I'm not a proponent of the "Roswell as a crashed alien spacecraft" theory, but to label the Roswell Incident as a hoax, which is what a reporter for the Indianapolis Star did yesterday (as reported here, in the Detroit Free Press), is just ridiculous.
From the article, which was about the 10 greatest hoaxes:
"No. 3: Roswell, N.M.
It's 1947, the Cold War between the United States and the Soviet Union is on in earnest, and a rancher in Roswell, N.M., finds some debris out on the range. Obviously, a flying saucer had crashed. According to Infoplease, what lent credibility to the reports of a government cover-up was the fact that there probably was a government cover-up, but of high-altitude spy balloons, not flying saucers. For years, people reported seeing flying saucers, and in the 1990s, TV's "The X-Files" propelled the myth to new heights."
I defend the media to ufologists on a regular basis (it ain't easy considering Fox "News"). But guys like this writer, who don't even understand what a "hoax" is, just make it harder and harder.
Of course, he also gets his facts wrong. For example, he assumes that Roswell was widely known at the time, and in the decades following, and led to all of the UFO sightings. This is just plain wrong, as the Roswell story was quickly squelched (for what reason is still the subject of intense debate within ufology). It also happened after the Kenneth Arnold sighting, which is when the flying saucer era really took off (no pun intended) - it wasn't until the late 1970s that Roswell re-surfaced in the public consciousness.
As for the government cover-up stuff, Donald Keyhoe and others were working that side of the street long before Roswell hit the big time. Heck, even Stan Friedman was convinced of a cover-up years before he ever heard of Roswell.
But it gets worse.
From there, the reporter uses his "Roswell hoax" angle to besmirch ALL UFO sightings.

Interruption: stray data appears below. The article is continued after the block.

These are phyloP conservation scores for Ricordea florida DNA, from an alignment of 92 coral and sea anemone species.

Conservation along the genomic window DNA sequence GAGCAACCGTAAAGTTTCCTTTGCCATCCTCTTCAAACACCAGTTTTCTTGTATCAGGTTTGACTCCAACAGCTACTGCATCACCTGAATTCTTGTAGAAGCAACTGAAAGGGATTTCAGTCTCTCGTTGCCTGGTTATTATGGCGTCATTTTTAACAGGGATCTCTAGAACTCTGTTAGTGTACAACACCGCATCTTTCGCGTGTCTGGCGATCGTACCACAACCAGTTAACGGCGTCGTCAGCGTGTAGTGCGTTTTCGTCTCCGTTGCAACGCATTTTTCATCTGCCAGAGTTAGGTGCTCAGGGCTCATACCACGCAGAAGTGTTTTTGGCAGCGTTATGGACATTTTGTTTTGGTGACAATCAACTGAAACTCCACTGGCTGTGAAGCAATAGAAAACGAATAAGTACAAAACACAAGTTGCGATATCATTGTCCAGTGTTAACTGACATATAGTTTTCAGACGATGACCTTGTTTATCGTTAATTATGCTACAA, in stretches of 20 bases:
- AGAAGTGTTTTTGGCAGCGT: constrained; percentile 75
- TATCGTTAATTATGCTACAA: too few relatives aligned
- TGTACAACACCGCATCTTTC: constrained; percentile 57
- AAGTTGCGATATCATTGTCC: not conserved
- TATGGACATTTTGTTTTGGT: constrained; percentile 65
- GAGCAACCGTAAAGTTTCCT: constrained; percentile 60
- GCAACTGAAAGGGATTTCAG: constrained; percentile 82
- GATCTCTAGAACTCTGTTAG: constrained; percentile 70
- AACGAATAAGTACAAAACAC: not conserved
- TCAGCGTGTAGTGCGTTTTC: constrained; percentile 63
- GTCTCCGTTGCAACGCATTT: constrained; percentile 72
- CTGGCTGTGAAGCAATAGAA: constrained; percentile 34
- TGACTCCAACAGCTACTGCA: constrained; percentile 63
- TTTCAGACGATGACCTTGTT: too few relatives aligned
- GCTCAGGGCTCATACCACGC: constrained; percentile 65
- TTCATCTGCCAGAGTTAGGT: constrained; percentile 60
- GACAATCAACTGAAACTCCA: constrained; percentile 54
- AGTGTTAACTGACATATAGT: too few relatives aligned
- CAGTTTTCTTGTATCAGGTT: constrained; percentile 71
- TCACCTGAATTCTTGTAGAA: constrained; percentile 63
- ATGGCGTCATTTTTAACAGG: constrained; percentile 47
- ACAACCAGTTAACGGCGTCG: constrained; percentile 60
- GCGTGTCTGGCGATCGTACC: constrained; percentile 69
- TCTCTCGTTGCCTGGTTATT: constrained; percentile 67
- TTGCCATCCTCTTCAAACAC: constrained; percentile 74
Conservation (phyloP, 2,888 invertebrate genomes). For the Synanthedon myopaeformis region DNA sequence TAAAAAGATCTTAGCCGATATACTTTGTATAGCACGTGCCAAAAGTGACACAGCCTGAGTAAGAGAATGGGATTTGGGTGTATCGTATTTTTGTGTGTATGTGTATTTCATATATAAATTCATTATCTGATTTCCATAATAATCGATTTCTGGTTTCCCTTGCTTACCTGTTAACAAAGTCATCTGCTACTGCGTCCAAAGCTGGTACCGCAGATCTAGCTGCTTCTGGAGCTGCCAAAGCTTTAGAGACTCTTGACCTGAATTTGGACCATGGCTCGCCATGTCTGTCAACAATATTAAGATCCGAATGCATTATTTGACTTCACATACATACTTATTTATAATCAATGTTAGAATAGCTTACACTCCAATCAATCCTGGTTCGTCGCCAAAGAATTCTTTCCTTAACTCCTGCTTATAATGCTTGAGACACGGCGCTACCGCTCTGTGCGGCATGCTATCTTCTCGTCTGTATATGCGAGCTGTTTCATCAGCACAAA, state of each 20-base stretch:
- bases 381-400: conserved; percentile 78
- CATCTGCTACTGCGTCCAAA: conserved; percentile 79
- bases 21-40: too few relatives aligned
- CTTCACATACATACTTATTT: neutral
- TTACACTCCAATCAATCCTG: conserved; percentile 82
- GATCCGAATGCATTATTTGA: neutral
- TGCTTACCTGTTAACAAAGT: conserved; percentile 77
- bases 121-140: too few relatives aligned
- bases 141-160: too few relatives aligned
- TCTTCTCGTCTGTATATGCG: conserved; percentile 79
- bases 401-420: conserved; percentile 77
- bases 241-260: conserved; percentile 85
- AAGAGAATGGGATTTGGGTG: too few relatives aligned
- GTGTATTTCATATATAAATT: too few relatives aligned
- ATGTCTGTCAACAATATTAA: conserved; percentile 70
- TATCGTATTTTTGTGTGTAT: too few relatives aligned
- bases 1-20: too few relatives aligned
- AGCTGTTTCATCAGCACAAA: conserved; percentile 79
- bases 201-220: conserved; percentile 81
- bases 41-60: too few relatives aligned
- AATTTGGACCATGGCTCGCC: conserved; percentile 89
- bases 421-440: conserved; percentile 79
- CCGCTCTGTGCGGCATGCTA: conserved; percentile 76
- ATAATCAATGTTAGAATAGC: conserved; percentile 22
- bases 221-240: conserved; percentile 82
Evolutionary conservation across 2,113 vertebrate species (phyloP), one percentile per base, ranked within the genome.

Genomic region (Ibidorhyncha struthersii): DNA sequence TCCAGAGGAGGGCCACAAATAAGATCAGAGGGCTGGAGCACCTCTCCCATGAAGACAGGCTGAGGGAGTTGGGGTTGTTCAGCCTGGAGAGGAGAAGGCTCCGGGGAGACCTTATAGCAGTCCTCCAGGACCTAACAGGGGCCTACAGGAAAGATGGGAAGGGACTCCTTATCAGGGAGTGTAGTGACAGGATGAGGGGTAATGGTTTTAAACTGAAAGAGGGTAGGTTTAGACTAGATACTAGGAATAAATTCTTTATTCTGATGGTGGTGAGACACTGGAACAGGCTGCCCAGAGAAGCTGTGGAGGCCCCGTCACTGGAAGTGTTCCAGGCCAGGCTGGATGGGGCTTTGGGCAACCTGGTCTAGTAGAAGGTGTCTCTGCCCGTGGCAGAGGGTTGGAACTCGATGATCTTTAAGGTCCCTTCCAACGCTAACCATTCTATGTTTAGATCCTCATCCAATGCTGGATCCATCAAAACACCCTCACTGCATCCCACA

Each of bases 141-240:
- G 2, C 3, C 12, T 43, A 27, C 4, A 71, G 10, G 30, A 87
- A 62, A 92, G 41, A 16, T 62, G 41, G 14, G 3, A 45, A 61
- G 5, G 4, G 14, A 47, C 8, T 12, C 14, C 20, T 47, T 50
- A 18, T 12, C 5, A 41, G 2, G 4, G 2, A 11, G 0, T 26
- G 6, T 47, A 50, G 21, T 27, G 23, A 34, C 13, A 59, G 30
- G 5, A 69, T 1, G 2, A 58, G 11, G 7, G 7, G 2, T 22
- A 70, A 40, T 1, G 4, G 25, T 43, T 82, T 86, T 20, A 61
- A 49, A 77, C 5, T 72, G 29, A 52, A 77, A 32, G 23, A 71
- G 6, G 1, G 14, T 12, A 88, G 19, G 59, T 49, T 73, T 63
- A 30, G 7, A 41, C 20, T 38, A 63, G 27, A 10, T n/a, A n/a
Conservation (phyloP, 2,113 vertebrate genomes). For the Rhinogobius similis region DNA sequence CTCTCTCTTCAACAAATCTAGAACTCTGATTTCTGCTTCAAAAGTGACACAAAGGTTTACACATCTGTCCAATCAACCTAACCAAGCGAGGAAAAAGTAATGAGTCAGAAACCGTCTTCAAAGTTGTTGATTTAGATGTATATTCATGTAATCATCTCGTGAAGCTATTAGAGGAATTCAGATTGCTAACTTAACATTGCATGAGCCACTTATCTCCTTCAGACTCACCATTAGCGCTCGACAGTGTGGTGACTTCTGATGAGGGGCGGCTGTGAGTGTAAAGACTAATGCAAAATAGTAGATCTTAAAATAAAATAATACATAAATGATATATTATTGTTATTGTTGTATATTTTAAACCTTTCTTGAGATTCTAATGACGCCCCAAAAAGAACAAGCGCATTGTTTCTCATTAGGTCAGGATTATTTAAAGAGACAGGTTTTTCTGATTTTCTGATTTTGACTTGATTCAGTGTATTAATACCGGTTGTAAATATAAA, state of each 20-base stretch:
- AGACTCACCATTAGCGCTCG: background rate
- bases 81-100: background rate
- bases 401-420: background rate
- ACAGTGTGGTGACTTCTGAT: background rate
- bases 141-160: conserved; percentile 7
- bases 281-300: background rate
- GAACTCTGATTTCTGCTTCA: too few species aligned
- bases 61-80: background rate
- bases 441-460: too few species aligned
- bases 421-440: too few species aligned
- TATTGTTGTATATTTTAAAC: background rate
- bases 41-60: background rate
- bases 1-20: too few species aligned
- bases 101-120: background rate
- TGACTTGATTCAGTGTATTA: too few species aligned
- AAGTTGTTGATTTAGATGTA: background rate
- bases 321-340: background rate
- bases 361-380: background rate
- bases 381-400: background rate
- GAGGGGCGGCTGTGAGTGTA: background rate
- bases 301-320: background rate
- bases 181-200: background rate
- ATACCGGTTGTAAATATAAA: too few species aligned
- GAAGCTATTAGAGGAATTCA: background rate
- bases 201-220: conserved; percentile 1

FYI - I'm sure that the United States Air Force crew members involved in the RB-47 case weren't thinking of Roswell in 1957. Nor was Kelly Johnson et al thinking of Roswell in 1953. Nor were the fishermen and other witnesses of Shag Harbour (including a pal of mine who saw "it" fly over Halifax on its way down the shore) thinking of Roswell in 1967. Nor was... well, you get the idea. The list is, literally, endless.
As for the X-Files propelling the "myth" to new heights, that may be true, in the sense that the show was very popular for a while, but the X-Files was inspired by the UFO phenomenon, and the cases, and yes, even the conspiracy theories, not the other way around. One should always try to avoid confusing fact with fiction, and reality with fantasy. The reporter's version is roughly akin to saying that The West Wing inspired John Kerry's run for president in 2004. On the other hand, given the level of intellectual acumen the reporter has demonstrated so far, perhaps he believes that there really was a President Bartlett? Who knows?
Time to send ABE AAMIDOR, the author of the article (I hesitate to use the word "reporter"), back to the court-house beat, where he can fill his days writing little snippets about which hooker just got caught with which city council member. He might - might - be able to handle that.
In the meantime, he should buy a dictionary and check out the definition of the word "hoax".
Here's a push in the right direction, courtesy of the Webster's Encyclopedic Unabridged Dictionary of the English Language:
"Hoax n. 1. a humorous or mischievous deception, esp. a practical joke. 2. something intended to deceive or defraud."
Assuming that Abe actually exists (I'm willing to admit that there is a possibility that "Abe Aamidor" is just a group of monkeys banging away at typewriters), he might want to pick up a copy of Dick Hall's The UFO Evidence, and The UFO Evidence, Vol. II.
Nah - that would require him to do some real reporting.
All of which leads us to the real Q & A of this little story...
What's the true number one hoax here?
That Abe Aamidor is a competent journalist.